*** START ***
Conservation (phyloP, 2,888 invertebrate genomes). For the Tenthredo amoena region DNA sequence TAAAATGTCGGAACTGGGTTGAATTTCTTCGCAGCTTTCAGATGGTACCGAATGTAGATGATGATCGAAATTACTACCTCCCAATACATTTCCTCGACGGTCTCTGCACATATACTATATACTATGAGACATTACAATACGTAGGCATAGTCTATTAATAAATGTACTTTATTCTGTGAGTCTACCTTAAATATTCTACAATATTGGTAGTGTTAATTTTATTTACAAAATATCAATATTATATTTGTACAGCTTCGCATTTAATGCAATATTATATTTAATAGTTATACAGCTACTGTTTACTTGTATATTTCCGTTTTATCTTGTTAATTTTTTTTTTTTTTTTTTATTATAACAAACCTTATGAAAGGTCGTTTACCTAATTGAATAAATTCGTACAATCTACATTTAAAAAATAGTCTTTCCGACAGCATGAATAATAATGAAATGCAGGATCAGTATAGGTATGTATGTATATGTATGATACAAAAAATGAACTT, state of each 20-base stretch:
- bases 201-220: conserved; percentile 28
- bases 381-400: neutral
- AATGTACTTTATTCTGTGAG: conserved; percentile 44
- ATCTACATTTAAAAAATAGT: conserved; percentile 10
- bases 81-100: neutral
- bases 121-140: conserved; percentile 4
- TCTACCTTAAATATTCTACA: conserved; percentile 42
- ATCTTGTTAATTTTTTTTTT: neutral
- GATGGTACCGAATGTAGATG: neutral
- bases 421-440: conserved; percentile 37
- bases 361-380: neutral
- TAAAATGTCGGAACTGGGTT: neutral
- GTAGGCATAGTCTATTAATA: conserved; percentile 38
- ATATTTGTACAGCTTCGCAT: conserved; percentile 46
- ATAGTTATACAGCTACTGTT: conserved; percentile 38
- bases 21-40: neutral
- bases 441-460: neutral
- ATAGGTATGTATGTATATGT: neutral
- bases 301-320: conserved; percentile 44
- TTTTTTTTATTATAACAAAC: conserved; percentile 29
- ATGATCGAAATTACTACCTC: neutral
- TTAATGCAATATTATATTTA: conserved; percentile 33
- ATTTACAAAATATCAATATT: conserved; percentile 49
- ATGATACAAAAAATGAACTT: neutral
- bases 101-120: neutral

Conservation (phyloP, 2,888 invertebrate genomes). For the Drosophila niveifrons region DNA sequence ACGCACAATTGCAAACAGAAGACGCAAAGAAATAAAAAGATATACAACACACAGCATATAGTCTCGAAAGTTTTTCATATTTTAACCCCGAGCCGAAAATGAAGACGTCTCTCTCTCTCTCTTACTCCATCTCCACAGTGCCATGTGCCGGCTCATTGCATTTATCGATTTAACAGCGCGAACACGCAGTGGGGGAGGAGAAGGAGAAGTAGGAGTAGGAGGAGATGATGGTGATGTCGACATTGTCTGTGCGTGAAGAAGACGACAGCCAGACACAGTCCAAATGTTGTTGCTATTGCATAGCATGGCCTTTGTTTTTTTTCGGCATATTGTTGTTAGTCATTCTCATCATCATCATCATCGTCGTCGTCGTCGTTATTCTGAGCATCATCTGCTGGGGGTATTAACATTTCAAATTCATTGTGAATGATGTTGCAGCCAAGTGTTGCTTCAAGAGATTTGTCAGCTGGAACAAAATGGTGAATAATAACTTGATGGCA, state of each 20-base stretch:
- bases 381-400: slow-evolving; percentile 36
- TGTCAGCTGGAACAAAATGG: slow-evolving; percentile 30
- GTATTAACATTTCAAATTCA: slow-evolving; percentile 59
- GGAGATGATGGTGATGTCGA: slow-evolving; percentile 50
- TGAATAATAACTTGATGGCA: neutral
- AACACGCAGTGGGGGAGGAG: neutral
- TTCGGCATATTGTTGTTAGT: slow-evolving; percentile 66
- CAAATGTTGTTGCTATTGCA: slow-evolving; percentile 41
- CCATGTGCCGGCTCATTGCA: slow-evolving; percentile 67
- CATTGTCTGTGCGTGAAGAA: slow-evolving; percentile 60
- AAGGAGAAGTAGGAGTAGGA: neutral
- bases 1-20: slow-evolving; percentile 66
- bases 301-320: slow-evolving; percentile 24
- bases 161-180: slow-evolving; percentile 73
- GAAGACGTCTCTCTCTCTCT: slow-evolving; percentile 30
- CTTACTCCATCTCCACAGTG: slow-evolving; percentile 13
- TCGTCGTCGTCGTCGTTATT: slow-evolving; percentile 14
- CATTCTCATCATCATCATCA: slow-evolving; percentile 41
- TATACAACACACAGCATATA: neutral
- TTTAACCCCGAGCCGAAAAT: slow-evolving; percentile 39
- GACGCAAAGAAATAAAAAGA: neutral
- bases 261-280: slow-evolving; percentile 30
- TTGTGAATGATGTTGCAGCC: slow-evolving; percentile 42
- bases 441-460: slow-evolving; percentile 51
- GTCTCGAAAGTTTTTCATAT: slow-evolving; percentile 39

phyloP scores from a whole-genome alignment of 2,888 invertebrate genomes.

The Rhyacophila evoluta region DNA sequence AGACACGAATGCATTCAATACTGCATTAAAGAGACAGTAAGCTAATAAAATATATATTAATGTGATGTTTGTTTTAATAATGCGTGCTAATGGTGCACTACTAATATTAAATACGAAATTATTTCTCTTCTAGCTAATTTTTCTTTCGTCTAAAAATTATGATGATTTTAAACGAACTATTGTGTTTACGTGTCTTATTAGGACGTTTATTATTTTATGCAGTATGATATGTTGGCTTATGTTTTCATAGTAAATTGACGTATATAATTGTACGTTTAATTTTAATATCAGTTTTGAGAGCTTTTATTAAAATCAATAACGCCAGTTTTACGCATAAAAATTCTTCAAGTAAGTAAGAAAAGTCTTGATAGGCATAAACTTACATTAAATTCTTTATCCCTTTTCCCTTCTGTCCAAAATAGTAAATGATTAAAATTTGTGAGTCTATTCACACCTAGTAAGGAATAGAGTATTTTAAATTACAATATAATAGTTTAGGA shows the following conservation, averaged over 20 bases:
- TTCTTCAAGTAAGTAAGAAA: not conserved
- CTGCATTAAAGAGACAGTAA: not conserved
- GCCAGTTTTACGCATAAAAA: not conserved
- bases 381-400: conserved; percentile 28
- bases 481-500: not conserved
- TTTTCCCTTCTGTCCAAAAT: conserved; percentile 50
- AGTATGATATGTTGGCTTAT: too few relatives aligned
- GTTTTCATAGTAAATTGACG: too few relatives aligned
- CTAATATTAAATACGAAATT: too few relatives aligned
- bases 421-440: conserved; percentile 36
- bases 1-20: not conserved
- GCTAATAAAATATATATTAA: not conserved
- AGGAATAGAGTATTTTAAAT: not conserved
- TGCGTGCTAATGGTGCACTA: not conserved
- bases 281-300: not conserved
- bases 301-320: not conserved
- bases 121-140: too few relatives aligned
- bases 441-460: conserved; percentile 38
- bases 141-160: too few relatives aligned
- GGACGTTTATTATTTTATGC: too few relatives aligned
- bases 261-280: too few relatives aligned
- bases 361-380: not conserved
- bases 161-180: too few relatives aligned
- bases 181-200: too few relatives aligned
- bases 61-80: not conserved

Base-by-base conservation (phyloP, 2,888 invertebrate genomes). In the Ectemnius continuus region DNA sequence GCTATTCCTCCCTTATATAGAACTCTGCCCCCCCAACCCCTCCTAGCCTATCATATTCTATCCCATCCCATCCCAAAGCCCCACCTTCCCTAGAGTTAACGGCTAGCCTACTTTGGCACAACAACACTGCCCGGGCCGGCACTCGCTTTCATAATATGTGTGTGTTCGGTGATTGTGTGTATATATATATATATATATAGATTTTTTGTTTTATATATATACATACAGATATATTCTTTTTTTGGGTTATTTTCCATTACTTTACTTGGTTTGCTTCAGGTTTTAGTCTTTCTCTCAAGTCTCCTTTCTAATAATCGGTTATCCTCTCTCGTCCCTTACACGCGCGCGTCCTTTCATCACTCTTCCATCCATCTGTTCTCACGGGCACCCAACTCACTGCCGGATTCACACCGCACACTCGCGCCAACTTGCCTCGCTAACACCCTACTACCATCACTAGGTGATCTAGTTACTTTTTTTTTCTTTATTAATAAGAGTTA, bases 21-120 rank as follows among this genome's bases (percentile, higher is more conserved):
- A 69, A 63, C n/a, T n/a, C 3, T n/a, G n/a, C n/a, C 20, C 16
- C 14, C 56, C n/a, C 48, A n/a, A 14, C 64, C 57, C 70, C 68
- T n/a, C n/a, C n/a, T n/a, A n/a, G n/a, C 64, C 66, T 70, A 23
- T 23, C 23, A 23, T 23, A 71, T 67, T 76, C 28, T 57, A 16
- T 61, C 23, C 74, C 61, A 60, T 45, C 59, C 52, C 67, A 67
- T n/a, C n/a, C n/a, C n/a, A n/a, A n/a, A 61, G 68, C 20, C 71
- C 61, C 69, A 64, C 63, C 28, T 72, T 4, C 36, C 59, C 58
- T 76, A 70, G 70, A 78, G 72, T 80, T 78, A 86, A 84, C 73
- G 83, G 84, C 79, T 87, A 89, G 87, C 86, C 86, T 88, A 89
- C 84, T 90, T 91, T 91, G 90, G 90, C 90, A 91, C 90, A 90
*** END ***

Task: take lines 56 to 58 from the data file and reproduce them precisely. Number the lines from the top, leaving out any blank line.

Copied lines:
- CTGCATTAAAGAGACAGTAA: not conserved
- GCCAGTTTTACGCATAAAAA: not conserved
- bases 381-400: conserved; percentile 28